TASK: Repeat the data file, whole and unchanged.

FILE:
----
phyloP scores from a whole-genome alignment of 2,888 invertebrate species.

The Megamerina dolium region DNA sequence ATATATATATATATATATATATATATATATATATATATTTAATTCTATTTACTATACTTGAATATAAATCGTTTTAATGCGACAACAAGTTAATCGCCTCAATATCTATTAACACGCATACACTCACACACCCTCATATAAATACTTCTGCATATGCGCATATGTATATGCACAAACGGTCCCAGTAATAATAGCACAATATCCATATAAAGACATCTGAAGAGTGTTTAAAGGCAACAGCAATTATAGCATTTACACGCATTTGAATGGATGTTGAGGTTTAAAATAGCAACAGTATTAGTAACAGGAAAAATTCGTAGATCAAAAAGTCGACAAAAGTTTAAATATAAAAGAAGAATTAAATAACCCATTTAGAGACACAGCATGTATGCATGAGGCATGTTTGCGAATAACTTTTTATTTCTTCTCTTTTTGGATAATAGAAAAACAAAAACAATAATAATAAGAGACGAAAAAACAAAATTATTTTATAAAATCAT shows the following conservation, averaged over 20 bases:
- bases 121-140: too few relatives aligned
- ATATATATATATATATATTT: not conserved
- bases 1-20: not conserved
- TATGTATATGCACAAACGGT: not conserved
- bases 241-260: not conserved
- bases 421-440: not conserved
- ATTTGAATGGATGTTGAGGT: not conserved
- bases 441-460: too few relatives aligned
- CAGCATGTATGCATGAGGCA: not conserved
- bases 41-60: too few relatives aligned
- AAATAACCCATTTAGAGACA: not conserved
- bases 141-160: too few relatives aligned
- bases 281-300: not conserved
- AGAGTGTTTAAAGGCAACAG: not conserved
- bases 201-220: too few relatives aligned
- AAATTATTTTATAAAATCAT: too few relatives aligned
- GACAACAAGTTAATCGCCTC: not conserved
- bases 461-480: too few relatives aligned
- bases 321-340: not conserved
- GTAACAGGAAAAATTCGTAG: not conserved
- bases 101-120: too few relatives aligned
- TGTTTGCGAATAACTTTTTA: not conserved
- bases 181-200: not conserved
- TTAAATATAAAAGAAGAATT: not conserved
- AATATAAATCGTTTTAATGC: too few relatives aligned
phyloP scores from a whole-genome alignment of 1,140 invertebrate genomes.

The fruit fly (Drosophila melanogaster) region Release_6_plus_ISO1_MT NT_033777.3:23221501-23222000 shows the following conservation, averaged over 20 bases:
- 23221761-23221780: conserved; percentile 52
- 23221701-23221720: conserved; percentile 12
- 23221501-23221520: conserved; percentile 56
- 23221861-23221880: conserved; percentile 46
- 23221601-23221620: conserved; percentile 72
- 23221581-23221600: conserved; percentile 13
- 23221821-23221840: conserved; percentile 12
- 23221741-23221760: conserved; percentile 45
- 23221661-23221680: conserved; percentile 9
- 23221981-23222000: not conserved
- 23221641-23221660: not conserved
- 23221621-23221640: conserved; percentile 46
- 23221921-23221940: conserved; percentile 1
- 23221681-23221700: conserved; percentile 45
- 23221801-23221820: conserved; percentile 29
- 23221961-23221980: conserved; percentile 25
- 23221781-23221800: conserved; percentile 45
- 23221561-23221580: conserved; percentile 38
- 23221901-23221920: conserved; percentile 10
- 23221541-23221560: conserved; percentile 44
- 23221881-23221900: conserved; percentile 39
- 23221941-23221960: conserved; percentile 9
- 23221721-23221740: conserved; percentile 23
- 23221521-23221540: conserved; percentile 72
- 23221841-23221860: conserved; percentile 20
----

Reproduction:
phyloP scores from a whole-genome alignment of 2,888 invertebrate species.

The Megamerina dolium region DNA sequence ATATATATATATATATATATATATATATATATATATATTTAATTCTATTTACTATACTTGAATATAAATCGTTTTAATGCGACAACAAGTTAATCGCCTCAATATCTATTAACACGCATACACTCACACACCCTCATATAAATACTTCTGCATATGCGCATATGTATATGCACAAACGGTCCCAGTAATAATAGCACAATATCCATATAAAGACATCTGAAGAGTGTTTAAAGGCAACAGCAATTATAGCATTTACACGCATTTGAATGGATGTTGAGGTTTAAAATAGCAACAGTATTAGTAACAGGAAAAATTCGTAGATCAAAAAGTCGACAAAAGTTTAAATATAAAAGAAGAATTAAATAACCCATTTAGAGACACAGCATGTATGCATGAGGCATGTTTGCGAATAACTTTTTATTTCTTCTCTTTTTGGATAATAGAAAAACAAAAACAATAATAATAAGAGACGAAAAAACAAAATTATTTTATAAAATCAT shows the following conservation, averaged over 20 bases:
- bases 121-140: too few relatives aligned
- ATATATATATATATATATTT: not conserved
- bases 1-20: not conserved
- TATGTATATGCACAAACGGT: not conserved
- bases 241-260: not conserved
- bases 421-440: not conserved
- ATTTGAATGGATGTTGAGGT: not conserved
- bases 441-460: too few relatives aligned
- CAGCATGTATGCATGAGGCA: not conserved
- bases 41-60: too few relatives aligned
- AAATAACCCATTTAGAGACA: not conserved
- bases 141-160: too few relatives aligned
- bases 281-300: not conserved
- AGAGTGTTTAAAGGCAACAG: not conserved
- bases 201-220: too few relatives aligned
- AAATTATTTTATAAAATCAT: too few relatives aligned
- GACAACAAGTTAATCGCCTC: not conserved
- bases 461-480: too few relatives aligned
- bases 321-340: not conserved
- GTAACAGGAAAAATTCGTAG: not conserved
- bases 101-120: too few relatives aligned
- TGTTTGCGAATAACTTTTTA: not conserved
- bases 181-200: not conserved
- TTAAATATAAAAGAAGAATT: not conserved
- AATATAAATCGTTTTAATGC: too few relatives aligned
phyloP scores from a whole-genome alignment of 1,140 invertebrate genomes.

The fruit fly (Drosophila melanogaster) region Release_6_plus_ISO1_MT NT_033777.3:23221501-23222000 shows the following conservation, averaged over 20 bases:
- 23221761-23221780: conserved; percentile 52
- 23221701-23221720: conserved; percentile 12
- 23221501-23221520: conserved; percentile 56
- 23221861-23221880: conserved; percentile 46
- 23221601-23221620: conserved; percentile 72
- 23221581-23221600: conserved; percentile 13
- 23221821-23221840: conserved; percentile 12
- 23221741-23221760: conserved; percentile 45
- 23221661-23221680: conserved; percentile 9
- 23221981-23222000: not conserved
- 23221641-23221660: not conserved
- 23221621-23221640: conserved; percentile 46
- 23221921-23221940: conserved; percentile 1
- 23221681-23221700: conserved; percentile 45
- 23221801-23221820: conserved; percentile 29
- 23221961-23221980: conserved; percentile 25
- 23221781-23221800: conserved; percentile 45
- 23221561-23221580: conserved; percentile 38
- 23221901-23221920: conserved; percentile 10
- 23221541-23221560: conserved; percentile 44
- 23221881-23221900: conserved; percentile 39
- 23221941-23221960: conserved; percentile 9
- 23221721-23221740: conserved; percentile 23
- 23221521-23221540: conserved; percentile 72
- 23221841-23221860: conserved; percentile 20